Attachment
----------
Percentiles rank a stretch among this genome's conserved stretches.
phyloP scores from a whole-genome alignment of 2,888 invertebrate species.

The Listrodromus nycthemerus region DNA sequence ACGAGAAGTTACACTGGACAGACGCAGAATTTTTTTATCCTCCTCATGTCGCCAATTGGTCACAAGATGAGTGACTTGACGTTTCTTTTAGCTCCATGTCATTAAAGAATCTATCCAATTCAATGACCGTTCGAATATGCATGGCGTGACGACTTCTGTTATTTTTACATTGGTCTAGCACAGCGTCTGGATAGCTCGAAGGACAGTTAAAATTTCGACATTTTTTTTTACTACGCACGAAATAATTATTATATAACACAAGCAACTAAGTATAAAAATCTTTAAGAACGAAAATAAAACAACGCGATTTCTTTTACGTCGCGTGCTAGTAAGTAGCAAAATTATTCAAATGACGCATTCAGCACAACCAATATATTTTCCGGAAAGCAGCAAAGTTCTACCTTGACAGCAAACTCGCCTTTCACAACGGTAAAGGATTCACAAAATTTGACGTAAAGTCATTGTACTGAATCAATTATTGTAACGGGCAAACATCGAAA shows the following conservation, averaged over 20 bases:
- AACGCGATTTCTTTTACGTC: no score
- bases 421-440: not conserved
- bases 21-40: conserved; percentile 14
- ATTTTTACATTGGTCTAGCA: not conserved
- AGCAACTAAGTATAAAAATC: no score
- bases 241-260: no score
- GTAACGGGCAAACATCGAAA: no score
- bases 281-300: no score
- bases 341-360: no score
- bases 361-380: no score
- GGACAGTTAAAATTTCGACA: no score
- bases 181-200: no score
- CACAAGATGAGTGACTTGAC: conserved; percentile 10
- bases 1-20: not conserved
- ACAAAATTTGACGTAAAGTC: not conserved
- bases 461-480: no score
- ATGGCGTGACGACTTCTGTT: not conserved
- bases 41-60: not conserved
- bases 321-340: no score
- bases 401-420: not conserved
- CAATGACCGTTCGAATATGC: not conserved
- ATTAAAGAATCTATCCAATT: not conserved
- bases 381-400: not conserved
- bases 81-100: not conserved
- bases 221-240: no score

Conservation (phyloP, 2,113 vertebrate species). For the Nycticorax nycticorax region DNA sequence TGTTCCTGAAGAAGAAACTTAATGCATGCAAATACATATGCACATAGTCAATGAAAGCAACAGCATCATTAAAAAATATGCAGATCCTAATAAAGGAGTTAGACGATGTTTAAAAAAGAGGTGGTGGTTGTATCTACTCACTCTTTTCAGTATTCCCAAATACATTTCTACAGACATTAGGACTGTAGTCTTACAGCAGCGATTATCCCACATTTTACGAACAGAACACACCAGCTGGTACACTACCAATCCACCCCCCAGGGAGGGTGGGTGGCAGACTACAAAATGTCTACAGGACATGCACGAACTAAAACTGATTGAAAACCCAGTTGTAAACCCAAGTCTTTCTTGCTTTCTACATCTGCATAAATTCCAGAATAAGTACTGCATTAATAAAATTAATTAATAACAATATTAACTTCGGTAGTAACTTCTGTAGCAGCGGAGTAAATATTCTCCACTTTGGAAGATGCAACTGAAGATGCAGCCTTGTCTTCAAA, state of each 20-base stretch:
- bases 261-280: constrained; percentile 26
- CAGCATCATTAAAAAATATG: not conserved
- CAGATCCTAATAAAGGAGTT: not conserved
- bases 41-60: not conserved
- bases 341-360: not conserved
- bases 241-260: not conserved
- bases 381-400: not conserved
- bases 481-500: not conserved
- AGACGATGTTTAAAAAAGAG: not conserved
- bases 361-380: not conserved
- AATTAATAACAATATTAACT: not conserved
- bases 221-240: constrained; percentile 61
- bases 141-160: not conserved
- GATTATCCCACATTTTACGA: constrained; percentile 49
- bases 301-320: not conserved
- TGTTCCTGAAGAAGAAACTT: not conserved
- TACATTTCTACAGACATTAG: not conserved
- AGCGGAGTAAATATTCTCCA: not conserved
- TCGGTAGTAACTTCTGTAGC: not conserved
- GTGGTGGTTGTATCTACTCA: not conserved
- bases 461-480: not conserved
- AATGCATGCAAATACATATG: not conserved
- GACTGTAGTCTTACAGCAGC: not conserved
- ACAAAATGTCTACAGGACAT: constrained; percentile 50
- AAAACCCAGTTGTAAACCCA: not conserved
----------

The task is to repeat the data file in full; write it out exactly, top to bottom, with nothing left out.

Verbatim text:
Percentiles rank a stretch among this genome's conserved stretches.
phyloP scores from a whole-genome alignment of 2,888 invertebrate species.

The Listrodromus nycthemerus region DNA sequence ACGAGAAGTTACACTGGACAGACGCAGAATTTTTTTATCCTCCTCATGTCGCCAATTGGTCACAAGATGAGTGACTTGACGTTTCTTTTAGCTCCATGTCATTAAAGAATCTATCCAATTCAATGACCGTTCGAATATGCATGGCGTGACGACTTCTGTTATTTTTACATTGGTCTAGCACAGCGTCTGGATAGCTCGAAGGACAGTTAAAATTTCGACATTTTTTTTTACTACGCACGAAATAATTATTATATAACACAAGCAACTAAGTATAAAAATCTTTAAGAACGAAAATAAAACAACGCGATTTCTTTTACGTCGCGTGCTAGTAAGTAGCAAAATTATTCAAATGACGCATTCAGCACAACCAATATATTTTCCGGAAAGCAGCAAAGTTCTACCTTGACAGCAAACTCGCCTTTCACAACGGTAAAGGATTCACAAAATTTGACGTAAAGTCATTGTACTGAATCAATTATTGTAACGGGCAAACATCGAAA shows the following conservation, averaged over 20 bases:
- AACGCGATTTCTTTTACGTC: no score
- bases 421-440: not conserved
- bases 21-40: conserved; percentile 14
- ATTTTTACATTGGTCTAGCA: not conserved
- AGCAACTAAGTATAAAAATC: no score
- bases 241-260: no score
- GTAACGGGCAAACATCGAAA: no score
- bases 281-300: no score
- bases 341-360: no score
- bases 361-380: no score
- GGACAGTTAAAATTTCGACA: no score
- bases 181-200: no score
- CACAAGATGAGTGACTTGAC: conserved; percentile 10
- bases 1-20: not conserved
- ACAAAATTTGACGTAAAGTC: not conserved
- bases 461-480: no score
- ATGGCGTGACGACTTCTGTT: not conserved
- bases 41-60: not conserved
- bases 321-340: no score
- bases 401-420: not conserved
- CAATGACCGTTCGAATATGC: not conserved
- ATTAAAGAATCTATCCAATT: not conserved
- bases 381-400: not conserved
- bases 81-100: not conserved
- bases 221-240: no score

Conservation (phyloP, 2,113 vertebrate species). For the Nycticorax nycticorax region DNA sequence TGTTCCTGAAGAAGAAACTTAATGCATGCAAATACATATGCACATAGTCAATGAAAGCAACAGCATCATTAAAAAATATGCAGATCCTAATAAAGGAGTTAGACGATGTTTAAAAAAGAGGTGGTGGTTGTATCTACTCACTCTTTTCAGTATTCCCAAATACATTTCTACAGACATTAGGACTGTAGTCTTACAGCAGCGATTATCCCACATTTTACGAACAGAACACACCAGCTGGTACACTACCAATCCACCCCCCAGGGAGGGTGGGTGGCAGACTACAAAATGTCTACAGGACATGCACGAACTAAAACTGATTGAAAACCCAGTTGTAAACCCAAGTCTTTCTTGCTTTCTACATCTGCATAAATTCCAGAATAAGTACTGCATTAATAAAATTAATTAATAACAATATTAACTTCGGTAGTAACTTCTGTAGCAGCGGAGTAAATATTCTCCACTTTGGAAGATGCAACTGAAGATGCAGCCTTGTCTTCAAA, state of each 20-base stretch:
- bases 261-280: constrained; percentile 26
- CAGCATCATTAAAAAATATG: not conserved
- CAGATCCTAATAAAGGAGTT: not conserved
- bases 41-60: not conserved
- bases 341-360: not conserved
- bases 241-260: not conserved
- bases 381-400: not conserved
- bases 481-500: not conserved
- AGACGATGTTTAAAAAAGAG: not conserved
- bases 361-380: not conserved
- AATTAATAACAATATTAACT: not conserved
- bases 221-240: constrained; percentile 61
- bases 141-160: not conserved
- GATTATCCCACATTTTACGA: constrained; percentile 49
- bases 301-320: not conserved
- TGTTCCTGAAGAAGAAACTT: not conserved
- TACATTTCTACAGACATTAG: not conserved
- AGCGGAGTAAATATTCTCCA: not conserved
- TCGGTAGTAACTTCTGTAGC: not conserved
- GTGGTGGTTGTATCTACTCA: not conserved
- bases 461-480: not conserved
- AATGCATGCAAATACATATG: not conserved
- GACTGTAGTCTTACAGCAGC: not conserved
- ACAAAATGTCTACAGGACAT: constrained; percentile 50
- AAAACCCAGTTGTAAACCCA: not conserved